Currensea: Free £10 when you spend £150
When you sign up via this link you’ll be eligible for a £10 welcome bonus – however you’ll need to spend £150 in a foreign currency in the first six months to get the cashback.
My top travel credit cards
Specialist credit cards can be great for overseas spending as long as you pay off the debt before any interest is charged.
Credit cards are particularly handy for things like hiring a car or putting deposits down on hotel rooms. The money can be held on these without leaving your account. You’ll also get Section 75 consumer rights protection.
With all credit card applications do make sure you check your eligibility first if you can.
Why get it? Earn cashback on all spending abroad
This Visa card from Barclaycard offers fee free spending and ATM withdrawals – and there’s no interest on cash you take out.
There’s also 0.25% cashback on purchases at home and abroad. That’s great for holiday spending but there are better alternatives for spending in the UK.
Halifax Clarity credit card
Why get it? If you want a credit card but can’t get the Barclaycard Reward
This is the card I’ve had for years and I only stopped using it when slightly better options came along . But it’s still a decent card and comes with me as a backup.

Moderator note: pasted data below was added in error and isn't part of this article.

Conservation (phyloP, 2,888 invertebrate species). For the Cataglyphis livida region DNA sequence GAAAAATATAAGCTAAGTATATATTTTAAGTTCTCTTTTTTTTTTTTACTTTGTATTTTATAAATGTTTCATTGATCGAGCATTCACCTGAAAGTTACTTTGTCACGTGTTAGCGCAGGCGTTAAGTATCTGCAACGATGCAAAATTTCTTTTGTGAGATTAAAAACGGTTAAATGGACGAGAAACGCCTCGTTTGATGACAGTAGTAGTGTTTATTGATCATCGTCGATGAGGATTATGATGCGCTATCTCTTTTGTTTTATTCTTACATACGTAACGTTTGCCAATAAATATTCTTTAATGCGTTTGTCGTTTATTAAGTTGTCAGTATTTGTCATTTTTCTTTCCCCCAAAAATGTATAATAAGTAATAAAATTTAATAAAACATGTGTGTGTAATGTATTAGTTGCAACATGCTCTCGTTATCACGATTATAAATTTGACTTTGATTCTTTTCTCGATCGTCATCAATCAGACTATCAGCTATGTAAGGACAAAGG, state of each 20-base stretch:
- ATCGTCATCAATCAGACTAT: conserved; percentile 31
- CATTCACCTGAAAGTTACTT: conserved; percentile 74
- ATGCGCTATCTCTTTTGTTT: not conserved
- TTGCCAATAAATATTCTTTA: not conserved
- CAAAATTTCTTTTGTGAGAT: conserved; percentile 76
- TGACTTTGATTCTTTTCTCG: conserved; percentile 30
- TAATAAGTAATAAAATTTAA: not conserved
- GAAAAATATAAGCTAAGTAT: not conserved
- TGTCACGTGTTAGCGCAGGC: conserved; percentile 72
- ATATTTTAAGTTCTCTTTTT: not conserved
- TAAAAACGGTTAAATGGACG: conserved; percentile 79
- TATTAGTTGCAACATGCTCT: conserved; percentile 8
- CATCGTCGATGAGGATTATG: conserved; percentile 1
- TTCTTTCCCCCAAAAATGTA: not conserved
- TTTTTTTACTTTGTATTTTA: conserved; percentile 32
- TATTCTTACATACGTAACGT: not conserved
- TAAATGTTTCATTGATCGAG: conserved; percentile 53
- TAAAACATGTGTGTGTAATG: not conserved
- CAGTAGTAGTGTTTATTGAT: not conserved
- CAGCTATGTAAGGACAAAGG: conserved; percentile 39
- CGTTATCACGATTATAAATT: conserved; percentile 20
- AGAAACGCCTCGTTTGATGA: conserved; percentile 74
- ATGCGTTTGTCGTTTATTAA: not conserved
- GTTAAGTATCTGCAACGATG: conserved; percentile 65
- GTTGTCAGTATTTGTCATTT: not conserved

The downside is you will get charged interest on cash withdrawals straight away. This can be avoided or minimised If you clear the balance on a daily basis to avoid these extras. If you can’t get online then you can set up a standing order before you go.
It’s a solid card and well worth sticking with if you already have it.
Best prepaid cards
For the most part it’s best to avoid prepaid cards. They’ll set their own exchange rates and often charge you “inactivity fees” that can eat up any cash left on cards after your holiday.
However they can be useful if you want to lock in at a set exchange rate, and if you want to do this the following cards are cheapest:
It’s free to exchange up to £1,000 per month into a different currency if you do it Monday to Friday. So plan ahead to avoid an extra 1% charge. You’ll get a slightly better interbank rate with Revolut, rather than the Visa or Mastercard rate.
Spending is free (you’re already in the local currency), though there’s a £200 ATM limit a month before a 2% charge is applied to cash withdrawals.
You can add your card to Apple or Google Pay straight away, though you’ll need to pay £4.99 to get an actual debit card delivered if you want one.
Though there’s a fee on top of the interbank rate with Wise, there are more currencies you can convert to.
Free cash withdrawals are capped at £200 a month
The best ways to spend when abroad
Cards aren’t the only way to spend. his article breaks down how I spend when I go away